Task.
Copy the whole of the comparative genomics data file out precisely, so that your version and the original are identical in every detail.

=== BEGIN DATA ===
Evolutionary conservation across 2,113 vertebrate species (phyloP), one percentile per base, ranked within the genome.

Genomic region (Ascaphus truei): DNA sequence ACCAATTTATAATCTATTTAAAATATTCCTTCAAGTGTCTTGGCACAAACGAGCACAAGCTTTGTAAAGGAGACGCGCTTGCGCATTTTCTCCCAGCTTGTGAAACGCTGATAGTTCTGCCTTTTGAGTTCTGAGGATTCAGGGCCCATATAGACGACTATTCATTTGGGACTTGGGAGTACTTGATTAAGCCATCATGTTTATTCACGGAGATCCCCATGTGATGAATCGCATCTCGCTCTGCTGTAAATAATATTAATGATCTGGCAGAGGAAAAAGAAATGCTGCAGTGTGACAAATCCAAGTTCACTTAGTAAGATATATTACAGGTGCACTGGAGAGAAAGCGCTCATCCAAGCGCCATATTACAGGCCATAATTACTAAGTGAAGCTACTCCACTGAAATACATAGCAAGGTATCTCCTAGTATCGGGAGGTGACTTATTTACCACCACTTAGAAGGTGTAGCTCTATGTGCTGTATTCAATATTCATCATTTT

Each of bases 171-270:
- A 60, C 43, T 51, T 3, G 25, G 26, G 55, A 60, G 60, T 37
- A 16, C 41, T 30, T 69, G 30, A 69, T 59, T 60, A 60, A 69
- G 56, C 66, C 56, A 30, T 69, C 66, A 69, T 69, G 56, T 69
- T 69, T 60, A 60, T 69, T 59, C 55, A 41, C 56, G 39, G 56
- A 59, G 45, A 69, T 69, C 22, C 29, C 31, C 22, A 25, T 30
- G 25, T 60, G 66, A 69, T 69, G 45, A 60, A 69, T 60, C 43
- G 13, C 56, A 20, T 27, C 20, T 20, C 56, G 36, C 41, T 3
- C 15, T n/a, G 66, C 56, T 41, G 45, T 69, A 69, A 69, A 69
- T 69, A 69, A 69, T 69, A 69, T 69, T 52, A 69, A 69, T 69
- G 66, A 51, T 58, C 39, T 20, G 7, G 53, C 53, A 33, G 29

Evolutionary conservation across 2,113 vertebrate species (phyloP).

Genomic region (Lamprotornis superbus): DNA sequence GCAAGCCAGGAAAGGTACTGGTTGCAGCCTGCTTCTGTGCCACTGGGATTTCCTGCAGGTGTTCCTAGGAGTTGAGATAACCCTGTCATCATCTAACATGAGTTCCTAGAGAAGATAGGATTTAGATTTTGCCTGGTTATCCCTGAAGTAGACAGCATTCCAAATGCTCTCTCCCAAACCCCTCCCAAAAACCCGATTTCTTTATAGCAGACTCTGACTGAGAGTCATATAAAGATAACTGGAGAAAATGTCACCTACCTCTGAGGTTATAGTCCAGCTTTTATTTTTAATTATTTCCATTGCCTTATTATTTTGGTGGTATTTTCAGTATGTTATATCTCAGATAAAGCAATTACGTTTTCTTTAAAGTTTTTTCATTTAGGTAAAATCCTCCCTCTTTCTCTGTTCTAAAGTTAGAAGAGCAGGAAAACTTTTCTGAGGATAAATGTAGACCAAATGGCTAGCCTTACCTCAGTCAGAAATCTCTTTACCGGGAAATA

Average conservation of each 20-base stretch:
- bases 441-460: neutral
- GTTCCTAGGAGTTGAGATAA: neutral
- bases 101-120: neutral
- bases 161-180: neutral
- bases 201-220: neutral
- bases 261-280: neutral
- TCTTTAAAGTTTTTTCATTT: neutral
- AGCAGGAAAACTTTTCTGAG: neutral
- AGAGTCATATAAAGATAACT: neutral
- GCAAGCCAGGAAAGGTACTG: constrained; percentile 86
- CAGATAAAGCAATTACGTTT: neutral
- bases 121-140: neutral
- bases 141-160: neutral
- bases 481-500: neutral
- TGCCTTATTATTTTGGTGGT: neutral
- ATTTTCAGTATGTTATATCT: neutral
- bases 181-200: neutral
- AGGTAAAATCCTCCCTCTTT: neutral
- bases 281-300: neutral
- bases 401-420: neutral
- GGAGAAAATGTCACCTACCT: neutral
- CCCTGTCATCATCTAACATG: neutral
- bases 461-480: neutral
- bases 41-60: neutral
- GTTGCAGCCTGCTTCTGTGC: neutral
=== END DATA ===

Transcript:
Evolutionary conservation across 2,113 vertebrate species (phyloP), one percentile per base, ranked within the genome.

Genomic region (Ascaphus truei): DNA sequence ACCAATTTATAATCTATTTAAAATATTCCTTCAAGTGTCTTGGCACAAACGAGCACAAGCTTTGTAAAGGAGACGCGCTTGCGCATTTTCTCCCAGCTTGTGAAACGCTGATAGTTCTGCCTTTTGAGTTCTGAGGATTCAGGGCCCATATAGACGACTATTCATTTGGGACTTGGGAGTACTTGATTAAGCCATCATGTTTATTCACGGAGATCCCCATGTGATGAATCGCATCTCGCTCTGCTGTAAATAATATTAATGATCTGGCAGAGGAAAAAGAAATGCTGCAGTGTGACAAATCCAAGTTCACTTAGTAAGATATATTACAGGTGCACTGGAGAGAAAGCGCTCATCCAAGCGCCATATTACAGGCCATAATTACTAAGTGAAGCTACTCCACTGAAATACATAGCAAGGTATCTCCTAGTATCGGGAGGTGACTTATTTACCACCACTTAGAAGGTGTAGCTCTATGTGCTGTATTCAATATTCATCATTTT

Each of bases 171-270:
- A 60, C 43, T 51, T 3, G 25, G 26, G 55, A 60, G 60, T 37
- A 16, C 41, T 30, T 69, G 30, A 69, T 59, T 60, A 60, A 69
- G 56, C 66, C 56, A 30, T 69, C 66, A 69, T 69, G 56, T 69
- T 69, T 60, A 60, T 69, T 59, C 55, A 41, C 56, G 39, G 56
- A 59, G 45, A 69, T 69, C 22, C 29, C 31, C 22, A 25, T 30
- G 25, T 60, G 66, A 69, T 69, G 45, A 60, A 69, T 60, C 43
- G 13, C 56, A 20, T 27, C 20, T 20, C 56, G 36, C 41, T 3
- C 15, T n/a, G 66, C 56, T 41, G 45, T 69, A 69, A 69, A 69
- T 69, A 69, A 69, T 69, A 69, T 69, T 52, A 69, A 69, T 69
- G 66, A 51, T 58, C 39, T 20, G 7, G 53, C 53, A 33, G 29

Evolutionary conservation across 2,113 vertebrate species (phyloP).

Genomic region (Lamprotornis superbus): DNA sequence GCAAGCCAGGAAAGGTACTGGTTGCAGCCTGCTTCTGTGCCACTGGGATTTCCTGCAGGTGTTCCTAGGAGTTGAGATAACCCTGTCATCATCTAACATGAGTTCCTAGAGAAGATAGGATTTAGATTTTGCCTGGTTATCCCTGAAGTAGACAGCATTCCAAATGCTCTCTCCCAAACCCCTCCCAAAAACCCGATTTCTTTATAGCAGACTCTGACTGAGAGTCATATAAAGATAACTGGAGAAAATGTCACCTACCTCTGAGGTTATAGTCCAGCTTTTATTTTTAATTATTTCCATTGCCTTATTATTTTGGTGGTATTTTCAGTATGTTATATCTCAGATAAAGCAATTACGTTTTCTTTAAAGTTTTTTCATTTAGGTAAAATCCTCCCTCTTTCTCTGTTCTAAAGTTAGAAGAGCAGGAAAACTTTTCTGAGGATAAATGTAGACCAAATGGCTAGCCTTACCTCAGTCAGAAATCTCTTTACCGGGAAATA

Average conservation of each 20-base stretch:
- bases 441-460: neutral
- GTTCCTAGGAGTTGAGATAA: neutral
- bases 101-120: neutral
- bases 161-180: neutral
- bases 201-220: neutral
- bases 261-280: neutral
- TCTTTAAAGTTTTTTCATTT: neutral
- AGCAGGAAAACTTTTCTGAG: neutral
- AGAGTCATATAAAGATAACT: neutral
- GCAAGCCAGGAAAGGTACTG: constrained; percentile 86
- CAGATAAAGCAATTACGTTT: neutral
- bases 121-140: neutral
- bases 141-160: neutral
- bases 481-500: neutral
- TGCCTTATTATTTTGGTGGT: neutral
- ATTTTCAGTATGTTATATCT: neutral
- bases 181-200: neutral
- AGGTAAAATCCTCCCTCTTT: neutral
- bases 281-300: neutral
- bases 401-420: neutral
- GGAGAAAATGTCACCTACCT: neutral
- CCCTGTCATCATCTAACATG: neutral
- bases 461-480: neutral
- bases 41-60: neutral
- GTTGCAGCCTGCTTCTGTGC: neutral